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It’s that time of year when I turn my focus to the college bowl games to gain insight. I will do my best to find some draft eligible players that could improve your dynasty teams. This article intends to start conversations and encourage continued thought throughout the entire draft process. These are my observations based on the bowl games, unless otherwise indicated. There will be much more in-depth, thought-provoking discussions later in the offseason. I am listing these players alphabetically.

RB-Leon Allen, Western Kentucky- This runner has very quick feet, gets low in the hole, and usually makes the first guy miss in the open field.  He uses an effective stiff-arm to keep defenders off his body, sees the entire field well, and can jump cut away from trouble. Allen sells his fake hand-offs well freezing the defense, gets small in the hole, and possesses a nice burst all while falling forward.  As a receiver, the back has soft hands and almost connected on  a wheel route for a touchdown had the throw been just a bit more accurate.  He did get knocked back when pass blocking, but stayed in front of his blitzer.  Allen did not break many tackles, instead he got caught up in the line of scrimmage trash.  If he didn’t get to the open field or had clear running lanes, the back didn’t have the power or leg drive to make more out of the play.  The young runner looks like more of a change of pace/third down back at the next level.

WR-Titus Davis, Central Michigan- His stat line is quite impressive: six catches for 142 yards and four touchdowns in this bowl game.  While Davis did have a fantastic statistical game, it doesn’t tell the entire story.  The young receiver got targeted over 15 times. Western Kentucky had a five touchdown lead beginning the fourth quarter and let CMU rally back within one point to end the game (he scored that touchdown on a multi-player lateral).  Davis catches the ball at its highest point, timing his jumps well.  He has excellent vision tracking the ball well in the air, reads blocks well and anticipating running lanes.  The receiver has good body control, contorting to the ball in the air, and makes difficult catches with defenders draped on him. Davis changes directions on a dime, has a lot of wiggle to avoid tacklers, shields the pigskin from his coverage, and keeps his legs driving making him difficult to tackle. His shoulder shake and foot speed make him difficult to tackle in the open field making him quite dangerous in the bubble screen game.

I have some concerns with his game though.  Davis forgot the snap count on a critical third and long, jumping the snap which led to a punt.  The receiver barely gets in front of defenders as a run blocker, and shows little effort when he doesn’t get targeted.  When a teammate catches the ball, he starts looking around for the next play to begin.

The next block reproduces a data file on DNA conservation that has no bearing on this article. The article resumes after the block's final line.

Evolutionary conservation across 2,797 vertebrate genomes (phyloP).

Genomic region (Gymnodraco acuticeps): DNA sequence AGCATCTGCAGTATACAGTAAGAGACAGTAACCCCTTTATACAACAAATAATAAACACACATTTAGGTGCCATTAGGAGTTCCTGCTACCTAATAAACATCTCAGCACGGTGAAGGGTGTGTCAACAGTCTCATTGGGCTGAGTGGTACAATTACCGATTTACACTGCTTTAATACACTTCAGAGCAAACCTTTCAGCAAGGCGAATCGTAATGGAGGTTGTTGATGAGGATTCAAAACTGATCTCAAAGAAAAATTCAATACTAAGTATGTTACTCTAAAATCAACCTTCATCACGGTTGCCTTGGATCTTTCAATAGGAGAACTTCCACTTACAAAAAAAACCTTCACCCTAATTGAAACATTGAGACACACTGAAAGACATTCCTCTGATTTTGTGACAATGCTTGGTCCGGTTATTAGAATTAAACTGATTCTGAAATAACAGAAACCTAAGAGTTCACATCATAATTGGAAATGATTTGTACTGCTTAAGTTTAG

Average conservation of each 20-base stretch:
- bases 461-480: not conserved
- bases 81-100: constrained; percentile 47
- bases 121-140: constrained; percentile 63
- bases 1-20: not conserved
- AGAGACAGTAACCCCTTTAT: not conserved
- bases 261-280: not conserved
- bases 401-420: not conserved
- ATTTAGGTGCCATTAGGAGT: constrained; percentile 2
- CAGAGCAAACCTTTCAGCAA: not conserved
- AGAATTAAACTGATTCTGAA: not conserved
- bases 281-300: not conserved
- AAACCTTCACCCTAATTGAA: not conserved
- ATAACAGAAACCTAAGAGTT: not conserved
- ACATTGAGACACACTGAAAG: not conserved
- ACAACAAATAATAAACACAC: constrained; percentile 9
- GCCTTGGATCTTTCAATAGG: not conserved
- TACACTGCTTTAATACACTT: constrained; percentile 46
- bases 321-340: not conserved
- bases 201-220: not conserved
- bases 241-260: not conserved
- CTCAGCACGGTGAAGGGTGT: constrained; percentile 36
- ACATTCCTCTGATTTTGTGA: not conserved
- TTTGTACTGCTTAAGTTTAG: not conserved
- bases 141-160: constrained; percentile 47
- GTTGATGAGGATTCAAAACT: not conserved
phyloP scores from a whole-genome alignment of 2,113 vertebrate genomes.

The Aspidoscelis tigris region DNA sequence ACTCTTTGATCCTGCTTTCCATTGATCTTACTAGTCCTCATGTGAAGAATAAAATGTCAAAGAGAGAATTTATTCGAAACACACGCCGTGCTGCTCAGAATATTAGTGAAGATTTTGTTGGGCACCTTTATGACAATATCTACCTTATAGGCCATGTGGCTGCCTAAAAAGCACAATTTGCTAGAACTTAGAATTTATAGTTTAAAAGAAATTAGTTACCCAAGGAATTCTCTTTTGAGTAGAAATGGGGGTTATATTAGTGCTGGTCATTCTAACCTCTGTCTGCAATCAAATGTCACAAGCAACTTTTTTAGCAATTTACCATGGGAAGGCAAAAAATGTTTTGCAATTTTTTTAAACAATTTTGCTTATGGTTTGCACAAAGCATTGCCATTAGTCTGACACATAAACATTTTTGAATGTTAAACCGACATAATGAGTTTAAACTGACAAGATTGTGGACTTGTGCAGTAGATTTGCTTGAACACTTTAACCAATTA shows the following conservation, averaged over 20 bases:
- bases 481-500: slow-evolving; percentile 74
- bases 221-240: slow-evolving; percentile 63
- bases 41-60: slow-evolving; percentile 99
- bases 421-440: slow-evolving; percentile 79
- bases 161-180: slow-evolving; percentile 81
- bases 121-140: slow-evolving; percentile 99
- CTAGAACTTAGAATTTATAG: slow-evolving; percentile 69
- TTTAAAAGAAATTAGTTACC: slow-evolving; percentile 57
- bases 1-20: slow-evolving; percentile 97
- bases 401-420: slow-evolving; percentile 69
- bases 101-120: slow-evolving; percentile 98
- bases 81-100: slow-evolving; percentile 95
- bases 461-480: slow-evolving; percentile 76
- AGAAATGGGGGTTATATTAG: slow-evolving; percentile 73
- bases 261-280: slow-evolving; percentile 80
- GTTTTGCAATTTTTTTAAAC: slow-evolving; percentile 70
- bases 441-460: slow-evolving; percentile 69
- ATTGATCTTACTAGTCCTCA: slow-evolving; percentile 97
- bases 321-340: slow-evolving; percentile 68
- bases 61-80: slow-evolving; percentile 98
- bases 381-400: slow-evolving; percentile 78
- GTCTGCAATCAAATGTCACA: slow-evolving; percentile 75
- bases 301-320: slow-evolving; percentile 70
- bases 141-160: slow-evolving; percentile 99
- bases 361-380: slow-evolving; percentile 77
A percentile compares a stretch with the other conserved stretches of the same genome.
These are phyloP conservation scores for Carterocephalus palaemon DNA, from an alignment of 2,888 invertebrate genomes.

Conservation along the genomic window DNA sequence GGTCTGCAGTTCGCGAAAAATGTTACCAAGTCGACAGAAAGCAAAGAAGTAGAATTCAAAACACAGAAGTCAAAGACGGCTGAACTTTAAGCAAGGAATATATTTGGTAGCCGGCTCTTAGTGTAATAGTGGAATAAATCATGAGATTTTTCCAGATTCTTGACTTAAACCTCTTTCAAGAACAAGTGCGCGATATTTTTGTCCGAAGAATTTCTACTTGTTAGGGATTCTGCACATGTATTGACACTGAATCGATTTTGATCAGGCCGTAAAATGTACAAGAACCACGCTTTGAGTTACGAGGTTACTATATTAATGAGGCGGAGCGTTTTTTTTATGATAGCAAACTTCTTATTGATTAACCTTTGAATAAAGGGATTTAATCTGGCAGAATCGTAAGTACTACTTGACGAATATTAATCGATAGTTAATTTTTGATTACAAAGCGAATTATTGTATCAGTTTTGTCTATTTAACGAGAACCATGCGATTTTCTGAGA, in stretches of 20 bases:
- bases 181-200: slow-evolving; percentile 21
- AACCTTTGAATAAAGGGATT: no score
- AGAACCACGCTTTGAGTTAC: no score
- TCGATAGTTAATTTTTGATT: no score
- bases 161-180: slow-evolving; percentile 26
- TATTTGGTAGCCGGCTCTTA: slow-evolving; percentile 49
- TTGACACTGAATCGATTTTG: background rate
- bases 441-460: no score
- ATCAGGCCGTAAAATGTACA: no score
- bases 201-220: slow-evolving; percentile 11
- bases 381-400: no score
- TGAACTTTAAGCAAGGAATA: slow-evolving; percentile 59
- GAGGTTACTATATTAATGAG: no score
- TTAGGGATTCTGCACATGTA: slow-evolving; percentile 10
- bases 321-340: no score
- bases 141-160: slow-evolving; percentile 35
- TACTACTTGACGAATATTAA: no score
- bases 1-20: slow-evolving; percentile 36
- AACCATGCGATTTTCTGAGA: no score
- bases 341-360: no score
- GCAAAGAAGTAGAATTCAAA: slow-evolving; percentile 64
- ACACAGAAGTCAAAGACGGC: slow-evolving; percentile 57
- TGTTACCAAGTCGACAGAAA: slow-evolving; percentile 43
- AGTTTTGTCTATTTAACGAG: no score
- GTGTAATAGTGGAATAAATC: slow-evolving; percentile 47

S-Dechane Durante, Northern Illinois- The young defensive back is more ideally suited to play a free safety role over the top in the center of the field.  I did not see a big physical presence from him, because he is so tall and lanky.  Durante tried to push ball carriers down or trying to tackle them off-balance, instead of using wrap-up tackling them.  He shadows receivers quite well, even from the slot when he gives ten to fifteen yards of cushion, but can play tight coverage near the goal line.  The defender breaks on the ball quickly and has good closing speed chasing down the ball carrier from the other side of the field.

S-Derron Smith, Fresno State-  Unlike Durante, Smith plays a lot smarter and a more physical safety role.  He can play over the top as a free safety in passing situations, but walks up towards the line of scrimmage in rushing situations.  The defender has a natural back pedal, it’s just smooth effortless movement.  Smith sees the entire field well, has quick closing speed while breaking on the ball immediately.  He is a great tackler, controlling the hips of the player while wrapping them up as he takes them to the ground. When asked, the defensive back can cover receivers out of the slot.  The defender knows his role and does not overreact to plays, leaving himself in position to breakup the pass, make the interception, or tackle the catch.  Smith got used a few times as a blitzer, and came close to sacking the quarterback.  He disengages from blockers almost as well a linebacker would.  His versatility also is in play as a punt returner.  Smith has quick feet and good lateral agility usually making his first man miss. Whomever drafts him will get a solid defender and special teams player.

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One Comment

    • Robert Goodrich
    • Posted January 24, 2015 at 1:09 AM
    • Permalink

    Derron Smith is the real deal – a three time all conference first team player at both CB and safety at Fresno State. He
    was leading the country in interceptions until FS had a dismal season in 2014. Smart, never in trouble off the field and
    some team is going to get a very hard nosed defenseman that also can return kickoffs and punts too.


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